It is the '90s, and Kuriyachan (Prithviraj Sukumaran), famously known as Kaduva (Tiger), is a low-key godfather in the quaint town of Pala, Kerala. When an ego tussle arises with Oesiputty (Vivek Oberoi), the IG of the district, Kuriyachan has to choose between his family and his ego.
Prithviraj became a star in Malayalam mirroring Mohanlal's work. The way he twirls his moustache or calls his wife resembles the former a lot. But unlike his tiger ring or his perfectly ironed white clothes, he never shines enough in this film. Because the film wants to make an extra effort at travelling back in time. Hero, villian, dishoom-dishoom, villain wins, hero loses, then hero wins, villain loses. The same template we have seen since the ages of our grandfathers.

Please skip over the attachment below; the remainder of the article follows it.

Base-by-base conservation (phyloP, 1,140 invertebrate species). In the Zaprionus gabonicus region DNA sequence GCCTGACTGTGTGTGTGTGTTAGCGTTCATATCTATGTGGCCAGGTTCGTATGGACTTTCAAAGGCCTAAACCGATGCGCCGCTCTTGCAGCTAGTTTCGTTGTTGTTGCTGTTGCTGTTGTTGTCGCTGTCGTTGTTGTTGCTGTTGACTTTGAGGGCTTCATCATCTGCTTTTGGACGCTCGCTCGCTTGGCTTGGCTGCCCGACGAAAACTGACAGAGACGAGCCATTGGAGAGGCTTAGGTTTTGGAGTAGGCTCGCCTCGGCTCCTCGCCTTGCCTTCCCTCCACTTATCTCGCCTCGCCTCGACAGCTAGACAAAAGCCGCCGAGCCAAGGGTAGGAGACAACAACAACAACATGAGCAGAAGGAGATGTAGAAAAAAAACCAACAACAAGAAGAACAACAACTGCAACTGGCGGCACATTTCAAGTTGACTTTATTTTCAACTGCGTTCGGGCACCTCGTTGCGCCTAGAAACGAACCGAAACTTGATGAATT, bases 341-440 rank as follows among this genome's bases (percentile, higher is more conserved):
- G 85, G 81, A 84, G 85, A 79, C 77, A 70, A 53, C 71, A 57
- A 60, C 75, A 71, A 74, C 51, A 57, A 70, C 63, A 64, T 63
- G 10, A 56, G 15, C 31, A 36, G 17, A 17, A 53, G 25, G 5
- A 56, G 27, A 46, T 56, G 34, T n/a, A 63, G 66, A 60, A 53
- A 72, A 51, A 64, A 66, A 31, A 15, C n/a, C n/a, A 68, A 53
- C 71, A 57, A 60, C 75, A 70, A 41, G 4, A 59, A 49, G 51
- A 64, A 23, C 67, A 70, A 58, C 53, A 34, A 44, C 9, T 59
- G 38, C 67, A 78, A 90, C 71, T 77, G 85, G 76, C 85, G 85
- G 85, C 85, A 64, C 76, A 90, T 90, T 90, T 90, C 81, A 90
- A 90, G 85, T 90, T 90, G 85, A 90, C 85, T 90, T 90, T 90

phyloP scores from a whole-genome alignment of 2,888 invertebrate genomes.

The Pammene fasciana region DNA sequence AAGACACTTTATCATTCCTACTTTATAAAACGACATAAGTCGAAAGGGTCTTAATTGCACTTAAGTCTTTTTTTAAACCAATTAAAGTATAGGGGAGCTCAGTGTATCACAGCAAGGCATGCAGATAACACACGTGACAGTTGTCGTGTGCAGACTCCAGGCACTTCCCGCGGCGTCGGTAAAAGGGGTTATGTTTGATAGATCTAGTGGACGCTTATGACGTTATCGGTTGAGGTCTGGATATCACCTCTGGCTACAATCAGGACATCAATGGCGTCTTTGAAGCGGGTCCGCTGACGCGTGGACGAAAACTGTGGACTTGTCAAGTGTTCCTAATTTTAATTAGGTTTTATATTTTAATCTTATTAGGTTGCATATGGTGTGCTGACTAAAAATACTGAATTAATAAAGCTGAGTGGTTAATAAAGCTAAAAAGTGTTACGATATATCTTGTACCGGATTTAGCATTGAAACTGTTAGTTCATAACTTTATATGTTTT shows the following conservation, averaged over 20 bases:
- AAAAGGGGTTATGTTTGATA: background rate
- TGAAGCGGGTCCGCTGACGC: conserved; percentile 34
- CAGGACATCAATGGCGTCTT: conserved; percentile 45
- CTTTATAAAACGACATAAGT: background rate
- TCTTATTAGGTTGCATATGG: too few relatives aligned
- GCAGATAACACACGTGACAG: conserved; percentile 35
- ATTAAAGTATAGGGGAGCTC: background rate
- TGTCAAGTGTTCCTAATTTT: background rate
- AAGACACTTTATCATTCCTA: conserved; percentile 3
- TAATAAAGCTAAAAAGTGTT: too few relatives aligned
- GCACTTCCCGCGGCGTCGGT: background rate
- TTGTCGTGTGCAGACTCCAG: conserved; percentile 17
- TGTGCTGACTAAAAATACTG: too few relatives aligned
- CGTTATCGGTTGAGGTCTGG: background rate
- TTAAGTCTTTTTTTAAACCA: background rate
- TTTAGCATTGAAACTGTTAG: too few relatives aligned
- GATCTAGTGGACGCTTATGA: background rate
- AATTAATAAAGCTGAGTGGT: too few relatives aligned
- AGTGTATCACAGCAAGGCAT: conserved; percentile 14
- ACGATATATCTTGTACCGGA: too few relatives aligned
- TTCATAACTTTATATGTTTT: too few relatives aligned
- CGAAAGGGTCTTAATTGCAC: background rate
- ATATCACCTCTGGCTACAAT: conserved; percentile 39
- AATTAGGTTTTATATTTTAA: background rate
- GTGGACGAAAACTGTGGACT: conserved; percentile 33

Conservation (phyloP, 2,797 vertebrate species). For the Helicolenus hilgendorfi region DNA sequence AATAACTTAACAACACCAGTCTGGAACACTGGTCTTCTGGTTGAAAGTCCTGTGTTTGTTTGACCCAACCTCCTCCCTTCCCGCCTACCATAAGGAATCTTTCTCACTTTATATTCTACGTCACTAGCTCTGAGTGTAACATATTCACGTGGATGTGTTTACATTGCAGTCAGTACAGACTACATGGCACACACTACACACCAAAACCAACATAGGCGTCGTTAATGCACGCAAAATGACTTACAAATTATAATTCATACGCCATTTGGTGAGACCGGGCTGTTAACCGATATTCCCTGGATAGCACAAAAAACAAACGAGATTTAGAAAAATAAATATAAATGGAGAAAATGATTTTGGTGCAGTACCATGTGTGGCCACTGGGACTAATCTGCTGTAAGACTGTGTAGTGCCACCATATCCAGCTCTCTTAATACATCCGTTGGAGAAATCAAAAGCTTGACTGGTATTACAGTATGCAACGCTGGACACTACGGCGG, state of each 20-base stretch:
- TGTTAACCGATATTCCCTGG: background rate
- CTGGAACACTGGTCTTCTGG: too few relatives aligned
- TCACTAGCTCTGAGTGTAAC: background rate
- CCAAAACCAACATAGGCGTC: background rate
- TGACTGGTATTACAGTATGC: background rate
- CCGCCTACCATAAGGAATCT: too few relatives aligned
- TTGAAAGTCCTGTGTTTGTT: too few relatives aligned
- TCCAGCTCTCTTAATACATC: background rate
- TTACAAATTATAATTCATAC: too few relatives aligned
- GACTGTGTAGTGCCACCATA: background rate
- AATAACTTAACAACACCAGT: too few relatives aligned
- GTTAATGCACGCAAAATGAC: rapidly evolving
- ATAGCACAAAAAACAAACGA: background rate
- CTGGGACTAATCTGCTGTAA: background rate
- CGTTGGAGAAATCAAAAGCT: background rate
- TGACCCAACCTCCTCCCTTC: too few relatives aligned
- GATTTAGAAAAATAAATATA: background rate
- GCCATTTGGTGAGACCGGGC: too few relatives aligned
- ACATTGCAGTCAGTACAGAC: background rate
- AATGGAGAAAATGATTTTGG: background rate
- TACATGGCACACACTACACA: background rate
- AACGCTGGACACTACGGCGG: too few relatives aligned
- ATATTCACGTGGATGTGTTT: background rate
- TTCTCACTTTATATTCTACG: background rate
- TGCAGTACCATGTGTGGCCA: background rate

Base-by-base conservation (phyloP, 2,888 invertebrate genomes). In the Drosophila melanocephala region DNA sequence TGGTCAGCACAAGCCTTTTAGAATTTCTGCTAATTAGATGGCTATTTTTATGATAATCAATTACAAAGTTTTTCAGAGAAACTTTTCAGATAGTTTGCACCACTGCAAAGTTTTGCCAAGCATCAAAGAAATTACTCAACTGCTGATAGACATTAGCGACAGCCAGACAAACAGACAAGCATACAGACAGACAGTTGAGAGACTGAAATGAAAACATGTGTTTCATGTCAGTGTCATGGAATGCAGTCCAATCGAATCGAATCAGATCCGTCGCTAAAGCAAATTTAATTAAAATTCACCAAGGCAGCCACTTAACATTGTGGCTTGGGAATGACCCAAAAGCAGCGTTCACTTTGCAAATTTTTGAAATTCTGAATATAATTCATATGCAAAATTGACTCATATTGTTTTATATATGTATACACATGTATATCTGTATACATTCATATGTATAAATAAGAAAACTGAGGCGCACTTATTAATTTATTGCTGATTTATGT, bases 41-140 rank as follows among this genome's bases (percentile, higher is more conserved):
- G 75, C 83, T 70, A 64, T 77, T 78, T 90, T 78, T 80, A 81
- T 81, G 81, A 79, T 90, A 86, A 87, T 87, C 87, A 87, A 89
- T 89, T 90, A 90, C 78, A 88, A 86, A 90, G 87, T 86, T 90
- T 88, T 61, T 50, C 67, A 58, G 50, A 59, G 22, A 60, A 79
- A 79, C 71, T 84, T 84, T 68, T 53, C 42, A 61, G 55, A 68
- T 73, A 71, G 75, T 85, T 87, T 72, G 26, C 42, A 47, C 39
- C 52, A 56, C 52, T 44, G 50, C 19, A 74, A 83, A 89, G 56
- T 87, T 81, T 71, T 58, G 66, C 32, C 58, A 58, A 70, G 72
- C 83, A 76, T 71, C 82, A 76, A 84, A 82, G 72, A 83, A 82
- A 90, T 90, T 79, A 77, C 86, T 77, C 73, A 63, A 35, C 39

Now you might ask: doesn't every hero-villain confrontation follow the same formula? Yes, but doesn't the depth of a confrontation also matter? When you watch a film like Ayyapanum Koshiyum, featuring the same Prithviraj Sukumaran at his finest, you finish the experience feeling blown over by that display of profound character depth. Who was the hero and who was the villain in that film?
Kuriyacham is shown as an epic provider of justice, but at times, as just the mortal heir of a wealthy rubber planter who gets caught in a messy confrontation. If humanising him was required then why go to the lengths of elevating him into a god in his intro? It felt like the makers occasionally reminded themselves, "Hey, let's not forget, this is a Malayalam movie!"
In all of this mud, the diamond that catches your attention is Jakes Bejoy. The musician becomes a pillar for this clumsy boredom of 3 hours. The film with Bejoy's music stripped off becomes a '90s television serial.
Talking about the supporting cast, Vivek Oberoi? Present. Samyuktha Menon? Yeah, present, too. The exceptional Alencier Ley Lopez (Thondimuthalam Drikshaksiyum)? Ah, such pity, much pain!
The question isn't whether you should watch the film. It is, do you like sitting in an air-conditioned hall for 3 hours staring at your phone.